Responsible timbering makes sense

Improving the health of West Virginia’s State Parks is the objective of Senate Bill SB270 and House Bill HB4082. Gov. Jim Justice appears to be in favor of this legislation.

According to State Park officials, West Virginia’s 81,000 acres of forested land within all of the parks are in need of at least $40 million worth of improvements and repairs. At the present time, there has been no timbering or logging in any of the state parks or forests for more than 80 years, with the exception of Kanawha State Forest. In a situation like this, the forest or woods have just overly matured.

The impassioned ecologists in West Virginia are highly appalled with this idea of logging in our state parks. They are now using all sorts of twisted truths, untruths and “fake news” — in my opinion — in order to frighten the general public into believing this will be another clear-cutting operation.

Friends of Blackwater’s executive director said, “People who came to the parks don’t want to see any logging taking place …” It is very true the West Virginia code prohibits logging in state parks, except to clear land to build something. Therefore, in order to change this, it will require an act of the state legislature.

A diverse forest is a healthy forest and letting forested acreage go for 80-to-100 years with no cutting at all does not always promote good forest health.

I can remember a former State Commissioner of Agriculture in the 1980s make a statement before a large group of people: ” . . . in certain situations, it is a bigger waste not to timber than it is to timber . . .” From the reports I have checked out, several of our state parks are now facing this kind of a dilemma.

There must be thousands of acres of high quality timber in some of our large state parks. It only makes good sense to sell some of this timber and use the money generated from such timber sales exclusively for improvements, maintenance, etc.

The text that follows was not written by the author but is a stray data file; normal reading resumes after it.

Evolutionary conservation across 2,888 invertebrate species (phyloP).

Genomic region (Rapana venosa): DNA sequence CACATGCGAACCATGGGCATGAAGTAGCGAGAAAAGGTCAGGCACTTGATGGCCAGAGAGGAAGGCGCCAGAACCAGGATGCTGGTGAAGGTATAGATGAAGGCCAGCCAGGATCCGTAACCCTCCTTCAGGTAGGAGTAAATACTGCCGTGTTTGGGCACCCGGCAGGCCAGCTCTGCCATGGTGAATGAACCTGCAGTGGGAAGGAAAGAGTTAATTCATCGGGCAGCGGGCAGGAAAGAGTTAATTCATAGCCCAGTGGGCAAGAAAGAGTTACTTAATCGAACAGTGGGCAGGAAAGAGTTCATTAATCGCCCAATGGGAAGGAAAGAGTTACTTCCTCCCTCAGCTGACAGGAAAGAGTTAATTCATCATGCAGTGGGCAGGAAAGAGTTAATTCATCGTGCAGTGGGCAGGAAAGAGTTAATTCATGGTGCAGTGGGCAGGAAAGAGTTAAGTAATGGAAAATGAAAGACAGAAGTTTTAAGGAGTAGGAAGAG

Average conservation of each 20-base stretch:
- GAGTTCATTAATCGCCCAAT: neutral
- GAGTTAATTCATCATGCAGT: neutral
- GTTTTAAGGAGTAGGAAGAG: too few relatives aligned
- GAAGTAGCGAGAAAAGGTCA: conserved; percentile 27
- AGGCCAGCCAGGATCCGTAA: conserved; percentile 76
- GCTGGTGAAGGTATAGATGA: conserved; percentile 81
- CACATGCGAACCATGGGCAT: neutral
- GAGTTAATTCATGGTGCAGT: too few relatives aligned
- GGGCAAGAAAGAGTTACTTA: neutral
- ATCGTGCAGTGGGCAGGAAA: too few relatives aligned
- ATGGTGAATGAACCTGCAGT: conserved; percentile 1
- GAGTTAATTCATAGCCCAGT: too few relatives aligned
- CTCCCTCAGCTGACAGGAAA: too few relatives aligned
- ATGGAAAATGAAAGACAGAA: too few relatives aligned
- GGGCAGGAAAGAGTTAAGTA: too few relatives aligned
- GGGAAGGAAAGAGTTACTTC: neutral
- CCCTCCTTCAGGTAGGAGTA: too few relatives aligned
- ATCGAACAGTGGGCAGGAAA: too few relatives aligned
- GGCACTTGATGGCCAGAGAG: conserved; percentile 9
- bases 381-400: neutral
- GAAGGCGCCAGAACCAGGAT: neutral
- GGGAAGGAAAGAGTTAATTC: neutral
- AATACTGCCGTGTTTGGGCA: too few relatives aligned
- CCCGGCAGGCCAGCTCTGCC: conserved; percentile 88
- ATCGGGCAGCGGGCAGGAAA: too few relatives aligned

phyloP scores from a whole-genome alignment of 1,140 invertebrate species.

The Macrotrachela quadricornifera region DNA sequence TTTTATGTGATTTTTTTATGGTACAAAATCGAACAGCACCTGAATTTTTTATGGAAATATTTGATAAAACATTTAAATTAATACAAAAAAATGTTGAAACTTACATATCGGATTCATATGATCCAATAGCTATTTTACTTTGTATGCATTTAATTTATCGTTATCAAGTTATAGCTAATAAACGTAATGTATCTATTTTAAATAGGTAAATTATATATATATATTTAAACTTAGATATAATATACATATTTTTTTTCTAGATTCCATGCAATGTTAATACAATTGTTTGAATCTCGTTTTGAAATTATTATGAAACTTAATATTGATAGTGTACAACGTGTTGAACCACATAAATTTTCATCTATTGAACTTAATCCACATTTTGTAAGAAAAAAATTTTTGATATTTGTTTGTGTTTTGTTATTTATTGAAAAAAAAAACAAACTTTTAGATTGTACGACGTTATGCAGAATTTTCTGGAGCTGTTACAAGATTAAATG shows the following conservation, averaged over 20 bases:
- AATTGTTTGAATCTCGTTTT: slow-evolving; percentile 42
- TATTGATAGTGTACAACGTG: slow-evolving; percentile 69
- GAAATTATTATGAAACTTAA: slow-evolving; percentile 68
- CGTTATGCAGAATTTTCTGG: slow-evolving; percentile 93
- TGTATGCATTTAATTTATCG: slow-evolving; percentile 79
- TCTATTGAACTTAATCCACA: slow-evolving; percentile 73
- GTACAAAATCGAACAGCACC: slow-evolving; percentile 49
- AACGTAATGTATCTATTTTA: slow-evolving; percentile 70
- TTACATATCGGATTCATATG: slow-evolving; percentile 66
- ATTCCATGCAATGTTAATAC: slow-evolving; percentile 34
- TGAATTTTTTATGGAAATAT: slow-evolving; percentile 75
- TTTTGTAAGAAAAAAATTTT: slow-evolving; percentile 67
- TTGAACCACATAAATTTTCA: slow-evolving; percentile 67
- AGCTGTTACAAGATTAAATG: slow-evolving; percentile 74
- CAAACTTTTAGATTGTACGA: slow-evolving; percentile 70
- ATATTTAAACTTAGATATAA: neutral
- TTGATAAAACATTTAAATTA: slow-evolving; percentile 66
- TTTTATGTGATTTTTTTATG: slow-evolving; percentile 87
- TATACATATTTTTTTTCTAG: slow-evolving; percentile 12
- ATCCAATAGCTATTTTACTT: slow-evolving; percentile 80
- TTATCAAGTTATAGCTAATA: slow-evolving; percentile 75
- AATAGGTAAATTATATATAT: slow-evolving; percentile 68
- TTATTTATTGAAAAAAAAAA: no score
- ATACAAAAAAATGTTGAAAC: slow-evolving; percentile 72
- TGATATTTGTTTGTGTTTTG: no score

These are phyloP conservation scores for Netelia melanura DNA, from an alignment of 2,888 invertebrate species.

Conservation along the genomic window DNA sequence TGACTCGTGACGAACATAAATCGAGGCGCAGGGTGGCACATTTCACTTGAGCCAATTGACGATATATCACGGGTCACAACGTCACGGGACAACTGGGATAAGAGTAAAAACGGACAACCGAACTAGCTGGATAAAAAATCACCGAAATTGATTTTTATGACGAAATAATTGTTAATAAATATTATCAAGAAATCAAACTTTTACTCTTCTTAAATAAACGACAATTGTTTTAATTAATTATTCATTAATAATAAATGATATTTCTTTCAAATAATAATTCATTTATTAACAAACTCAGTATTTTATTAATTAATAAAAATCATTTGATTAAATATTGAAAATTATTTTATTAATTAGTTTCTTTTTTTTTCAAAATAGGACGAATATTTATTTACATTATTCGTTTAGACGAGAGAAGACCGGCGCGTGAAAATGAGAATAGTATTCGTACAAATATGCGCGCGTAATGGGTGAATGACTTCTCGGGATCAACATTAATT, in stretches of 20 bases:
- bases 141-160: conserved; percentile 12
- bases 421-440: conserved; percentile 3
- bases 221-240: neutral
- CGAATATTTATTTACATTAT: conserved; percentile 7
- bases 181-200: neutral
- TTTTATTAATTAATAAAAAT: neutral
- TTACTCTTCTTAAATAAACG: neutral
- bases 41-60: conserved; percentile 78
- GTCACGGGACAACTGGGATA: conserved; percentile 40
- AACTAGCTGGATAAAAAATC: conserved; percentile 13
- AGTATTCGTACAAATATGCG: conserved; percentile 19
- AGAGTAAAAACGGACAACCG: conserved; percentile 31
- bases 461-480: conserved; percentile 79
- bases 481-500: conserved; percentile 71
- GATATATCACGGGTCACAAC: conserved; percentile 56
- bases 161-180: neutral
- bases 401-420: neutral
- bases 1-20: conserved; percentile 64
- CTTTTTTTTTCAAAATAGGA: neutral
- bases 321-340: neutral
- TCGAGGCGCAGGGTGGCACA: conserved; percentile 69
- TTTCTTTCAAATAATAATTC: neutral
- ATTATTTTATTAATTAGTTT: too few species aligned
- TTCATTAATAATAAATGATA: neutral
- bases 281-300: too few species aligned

Yet many still argue, “let nature take its course.” In our state parks, this kind or type of reasoning is absolutely senseless. It almost reminds me of the small group of people who want to abolish all sport hunting nationwide. This is their idea of what conservation should be. They just don’t seem to realize that timber is a renewable natural resource.

I have to be in support of this legislation from the standpoint of making our state parks more sell-sufficient. If the timbering is done in a responsible manner and the money goes in the proper direction, this has to be an idea worth giving serious consideration.

At the same time, most West Virginians know this state is infamous for corruption, fraud and graft in government. n my lifetime, we have sent two West Virginia governors to the hoosegow, along with several other high-ranking state employees and public servants for such offenses. It will have to be the people at large and working together for this idea to yield the expected results.

Controlled and responsible logging in the state parks for improvements and needed repairs is a workable idea. It was a few years ago when the family went to one of the state parks in Webster County for an all-day outing. I quickly noticed that the picnicking areas were well-used. The wooden tables were badly decaying, and the nearby grills were in need of repair. Money obtained from selling some of the quality timber within this large state park could be used to correct this type of situation.

Responsible timbering in our state parks means jobs, money and sense. It also means better promoting of tourism and better recreational facilities in the long run.

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